Document Type : Clinical Report


Department of Veterinary Medicine, Azabu University, Sagamihara, Kanagawa, Japan


Acute pulmonary edema in puppies generally occurs due to congenital left-right shunts such as patent ductus arteriosus or large ventricular septal defects. Herein, we presented two cases of puppies with no apparent congenital cardiovascular disease. Case 1: A 12-day-old male Labrador Retriever, weighing 1.15 kg, was unable to suckle sufficiently from its dam and exhibited laboured breathing. Pulmonary edema was identified in all lung lobes by radiography, furthermore, echocardiography revealed significant enlargement of the left side of the heart. Pulmonary edema secondary to volume overload was suspected and furosemide was administered. The respiratory status was improved on the following day. Pimobendan was administered orally in addition to furosemide and both were withdrawn 6 weeks later when the heart size was normalized. Case 2: A 15-day-old female Standard Poodle, weighing 0.68 kg, was less active than other littermates and exhibited laboured breathing. Radiography revealed pulmonary edema in the right posterior lobe, dilatation of the caudal vena cava and ascites. Echocardiography revealed significant enlargement of the left atrium and ventricle perhaps owing to decreased left ventricular contractility. Furosemide and pimobendan were administered. One week later, appetite was improved and supraventricular tachycardia of 375 bpm was observed. Therefore, tachycardia-induced dilated cardiomyopathy was suspected which returned to sinus rhythm with diltiazem treatment, however, it was recurred. Upon sotalol monotherapy, a normal heart size was observed seven months later. In conclusion, we encountered two new-born puppies with transient pulmonary edema that were temporarily treated with pimobendan and furosemide.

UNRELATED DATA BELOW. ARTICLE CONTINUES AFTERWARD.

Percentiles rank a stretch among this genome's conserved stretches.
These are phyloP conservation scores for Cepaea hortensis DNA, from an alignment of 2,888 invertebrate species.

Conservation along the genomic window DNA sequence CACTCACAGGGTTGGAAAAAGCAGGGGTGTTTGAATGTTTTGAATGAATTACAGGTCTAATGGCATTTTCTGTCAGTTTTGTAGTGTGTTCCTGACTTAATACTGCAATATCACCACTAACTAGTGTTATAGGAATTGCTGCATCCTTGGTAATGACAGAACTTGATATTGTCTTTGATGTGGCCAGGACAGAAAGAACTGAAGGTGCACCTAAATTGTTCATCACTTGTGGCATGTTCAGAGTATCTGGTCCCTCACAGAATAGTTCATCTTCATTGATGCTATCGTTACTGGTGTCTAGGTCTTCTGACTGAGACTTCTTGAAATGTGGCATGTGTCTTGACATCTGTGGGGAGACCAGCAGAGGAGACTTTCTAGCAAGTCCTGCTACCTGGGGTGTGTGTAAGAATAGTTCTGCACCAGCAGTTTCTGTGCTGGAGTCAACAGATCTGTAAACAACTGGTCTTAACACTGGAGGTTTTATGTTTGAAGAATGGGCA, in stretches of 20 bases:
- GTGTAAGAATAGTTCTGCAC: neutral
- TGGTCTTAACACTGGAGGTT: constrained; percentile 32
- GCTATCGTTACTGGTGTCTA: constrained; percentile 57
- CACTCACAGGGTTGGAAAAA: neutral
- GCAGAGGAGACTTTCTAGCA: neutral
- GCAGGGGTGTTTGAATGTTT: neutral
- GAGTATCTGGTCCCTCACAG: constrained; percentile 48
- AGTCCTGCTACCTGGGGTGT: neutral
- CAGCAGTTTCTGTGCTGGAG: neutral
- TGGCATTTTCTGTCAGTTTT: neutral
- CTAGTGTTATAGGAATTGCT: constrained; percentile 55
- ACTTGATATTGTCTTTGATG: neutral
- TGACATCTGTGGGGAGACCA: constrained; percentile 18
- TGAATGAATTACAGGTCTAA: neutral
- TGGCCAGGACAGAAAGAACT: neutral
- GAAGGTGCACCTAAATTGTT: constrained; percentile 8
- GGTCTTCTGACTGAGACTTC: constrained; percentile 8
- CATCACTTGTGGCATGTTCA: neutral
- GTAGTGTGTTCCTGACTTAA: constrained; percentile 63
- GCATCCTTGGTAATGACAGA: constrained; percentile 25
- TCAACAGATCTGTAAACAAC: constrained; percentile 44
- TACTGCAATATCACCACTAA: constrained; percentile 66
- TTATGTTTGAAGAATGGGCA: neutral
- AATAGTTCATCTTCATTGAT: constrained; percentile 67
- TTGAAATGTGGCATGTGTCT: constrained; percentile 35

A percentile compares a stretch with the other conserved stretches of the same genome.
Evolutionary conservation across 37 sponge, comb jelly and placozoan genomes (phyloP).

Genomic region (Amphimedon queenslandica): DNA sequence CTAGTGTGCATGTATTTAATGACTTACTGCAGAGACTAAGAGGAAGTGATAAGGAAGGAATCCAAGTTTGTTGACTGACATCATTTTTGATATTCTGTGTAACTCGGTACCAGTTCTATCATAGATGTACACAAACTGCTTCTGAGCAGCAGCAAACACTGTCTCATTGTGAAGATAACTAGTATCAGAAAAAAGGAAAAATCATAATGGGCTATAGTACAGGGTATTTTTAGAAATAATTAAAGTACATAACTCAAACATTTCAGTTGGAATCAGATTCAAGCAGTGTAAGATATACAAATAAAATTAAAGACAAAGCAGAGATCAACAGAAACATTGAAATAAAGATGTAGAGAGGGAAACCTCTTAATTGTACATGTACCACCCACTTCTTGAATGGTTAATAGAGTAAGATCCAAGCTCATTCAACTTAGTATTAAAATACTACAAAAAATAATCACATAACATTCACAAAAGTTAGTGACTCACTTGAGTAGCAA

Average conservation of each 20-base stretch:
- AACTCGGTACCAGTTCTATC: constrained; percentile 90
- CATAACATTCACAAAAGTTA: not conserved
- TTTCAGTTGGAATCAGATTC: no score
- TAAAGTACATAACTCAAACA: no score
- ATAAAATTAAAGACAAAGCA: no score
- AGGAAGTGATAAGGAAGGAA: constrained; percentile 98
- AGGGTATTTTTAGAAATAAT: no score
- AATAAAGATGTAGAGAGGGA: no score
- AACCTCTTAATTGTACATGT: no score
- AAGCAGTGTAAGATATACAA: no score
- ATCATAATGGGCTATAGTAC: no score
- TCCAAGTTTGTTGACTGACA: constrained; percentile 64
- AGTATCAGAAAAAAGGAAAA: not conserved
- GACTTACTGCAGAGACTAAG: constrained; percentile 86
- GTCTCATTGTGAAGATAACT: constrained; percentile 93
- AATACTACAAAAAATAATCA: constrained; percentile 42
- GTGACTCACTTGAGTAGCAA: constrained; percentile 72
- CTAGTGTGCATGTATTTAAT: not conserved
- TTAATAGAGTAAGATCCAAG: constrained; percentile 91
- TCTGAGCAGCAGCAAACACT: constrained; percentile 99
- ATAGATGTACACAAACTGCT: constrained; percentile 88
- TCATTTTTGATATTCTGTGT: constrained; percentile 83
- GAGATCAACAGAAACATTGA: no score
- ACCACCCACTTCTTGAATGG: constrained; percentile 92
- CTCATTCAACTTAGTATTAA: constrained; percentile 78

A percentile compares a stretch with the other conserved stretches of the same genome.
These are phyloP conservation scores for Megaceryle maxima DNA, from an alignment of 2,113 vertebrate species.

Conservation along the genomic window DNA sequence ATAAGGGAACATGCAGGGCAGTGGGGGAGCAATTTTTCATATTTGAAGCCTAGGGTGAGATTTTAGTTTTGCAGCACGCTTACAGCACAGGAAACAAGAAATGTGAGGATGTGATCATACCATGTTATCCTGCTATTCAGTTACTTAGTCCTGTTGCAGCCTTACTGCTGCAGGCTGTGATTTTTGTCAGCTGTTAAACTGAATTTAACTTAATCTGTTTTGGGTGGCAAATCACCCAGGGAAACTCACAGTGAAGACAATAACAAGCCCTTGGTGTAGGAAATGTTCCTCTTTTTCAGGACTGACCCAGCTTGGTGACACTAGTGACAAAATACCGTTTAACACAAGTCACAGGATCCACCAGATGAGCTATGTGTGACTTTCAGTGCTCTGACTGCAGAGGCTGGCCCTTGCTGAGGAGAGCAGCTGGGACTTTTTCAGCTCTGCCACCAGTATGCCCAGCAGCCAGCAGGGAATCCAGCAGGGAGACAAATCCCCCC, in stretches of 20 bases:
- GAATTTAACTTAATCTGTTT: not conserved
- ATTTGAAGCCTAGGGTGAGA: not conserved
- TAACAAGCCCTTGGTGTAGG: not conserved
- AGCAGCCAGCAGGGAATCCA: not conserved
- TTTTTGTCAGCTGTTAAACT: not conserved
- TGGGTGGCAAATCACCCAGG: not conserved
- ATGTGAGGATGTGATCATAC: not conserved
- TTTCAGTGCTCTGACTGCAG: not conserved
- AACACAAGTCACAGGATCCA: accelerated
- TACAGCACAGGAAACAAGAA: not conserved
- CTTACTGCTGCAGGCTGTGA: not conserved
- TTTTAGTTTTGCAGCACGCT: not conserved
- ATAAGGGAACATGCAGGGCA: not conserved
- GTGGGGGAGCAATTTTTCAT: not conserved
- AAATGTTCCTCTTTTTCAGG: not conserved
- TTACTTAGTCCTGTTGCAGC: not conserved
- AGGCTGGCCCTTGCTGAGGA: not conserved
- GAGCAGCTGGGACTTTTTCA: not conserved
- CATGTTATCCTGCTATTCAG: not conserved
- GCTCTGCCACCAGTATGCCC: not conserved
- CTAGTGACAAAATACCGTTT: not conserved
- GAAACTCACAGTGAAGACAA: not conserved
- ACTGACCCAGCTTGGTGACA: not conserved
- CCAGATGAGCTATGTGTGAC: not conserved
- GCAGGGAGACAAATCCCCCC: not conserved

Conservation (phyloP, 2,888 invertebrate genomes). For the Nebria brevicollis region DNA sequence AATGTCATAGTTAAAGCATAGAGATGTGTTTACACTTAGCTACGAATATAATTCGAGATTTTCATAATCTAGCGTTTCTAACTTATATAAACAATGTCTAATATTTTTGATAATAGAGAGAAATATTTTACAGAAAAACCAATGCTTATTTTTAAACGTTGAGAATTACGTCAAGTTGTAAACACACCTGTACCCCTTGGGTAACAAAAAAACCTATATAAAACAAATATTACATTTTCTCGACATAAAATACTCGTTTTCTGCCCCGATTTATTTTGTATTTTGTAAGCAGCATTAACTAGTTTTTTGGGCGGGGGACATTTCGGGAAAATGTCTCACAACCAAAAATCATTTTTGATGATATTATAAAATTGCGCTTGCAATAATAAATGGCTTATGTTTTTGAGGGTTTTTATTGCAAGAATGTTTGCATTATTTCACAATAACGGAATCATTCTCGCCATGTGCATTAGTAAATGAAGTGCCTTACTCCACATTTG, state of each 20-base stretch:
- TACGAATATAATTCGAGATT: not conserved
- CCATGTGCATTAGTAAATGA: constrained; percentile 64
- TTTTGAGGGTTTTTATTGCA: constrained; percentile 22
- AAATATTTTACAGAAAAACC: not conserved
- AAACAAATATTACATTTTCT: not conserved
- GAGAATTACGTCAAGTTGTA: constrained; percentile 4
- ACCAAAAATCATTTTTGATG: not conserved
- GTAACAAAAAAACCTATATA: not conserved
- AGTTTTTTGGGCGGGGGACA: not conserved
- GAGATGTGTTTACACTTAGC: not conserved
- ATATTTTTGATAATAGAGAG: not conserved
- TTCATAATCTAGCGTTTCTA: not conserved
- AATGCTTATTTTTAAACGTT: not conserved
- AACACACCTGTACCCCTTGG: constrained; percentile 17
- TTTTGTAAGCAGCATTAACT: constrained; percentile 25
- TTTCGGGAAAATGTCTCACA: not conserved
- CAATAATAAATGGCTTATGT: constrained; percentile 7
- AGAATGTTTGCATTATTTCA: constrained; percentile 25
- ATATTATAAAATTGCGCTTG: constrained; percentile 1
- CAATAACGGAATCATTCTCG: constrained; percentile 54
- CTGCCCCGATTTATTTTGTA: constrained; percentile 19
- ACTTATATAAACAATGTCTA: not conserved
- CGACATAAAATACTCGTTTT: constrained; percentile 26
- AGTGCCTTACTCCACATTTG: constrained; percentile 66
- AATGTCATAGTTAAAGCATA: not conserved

1. Hayes MA, Russell RG, Babiuk LA. Sudden death in young dogs with myocarditis caused by parvovirus. J Am Vet Med Assoc 1979; 174(11): 1197-1203.
  2. Sleeper MM, Henthorn PS, Vijayasarathy C, et al. Dilated cardiomyopathy in juvenile Portuguese water dogs. J Vet Intern Med 2002; 16(1): 52-62.
  3. Vollmar A, Fox PR, Meurs KM, et al. Dilated cardiomyo-pathy in juvenile Doberman Pinschers. J Vet Cardiol 2003; 5(1): 23-27.
  4. Jetton JG, Boohaker LJ, Sethi SK, et al. Incidence and outcomes of neonatal acute kidney injury (AWAKEN): a multicentre, multinational, observational cohort study. Lancet Child Adolesc Health 2017; 1(3): 184-194.
  5. Talner NS. Congestive heart failure in the infant. A functional approach. Pediatr Clin North Am 1971; 18(4): 1011-1029.
  6. Wright KN, Connor CE, Irvin HM, et al. Atrioventricular accessory pathways in 89 dogs: Clinical features and outcome after radiofrequency catheter ablation. J Vet Intern Med 2018; 32(5): 1517-1529.
  7. Lee PM, Brown RHT. Establishing 24-hour Holter reference intervals for clinically healthy puppies. Res Vet Sci2019; 125: 253-255.
  8. Guglielmini C, Goncalves Sousa M, Baron Toaldo M, et al. Prevalence and risk factors for atrial fibrillation in dogs with myxomatous mitral valve disease. J Vet Intern Med 2020; 34(6): 2223-2231.
  9. Cornell CC, Kittleson MD, Torre P, et al. Allometric scaling of M-mode cardiac measurements in normal adult dogs. J Vet Intern Med 2004; 18(3): 311-321.
  10. Bayón A, del Palacio MJF, Montes AM et al. M-mode echocardiography study in growing Spanish mastiffs. J Small Anim Pract 1994; 35(9): 473-479.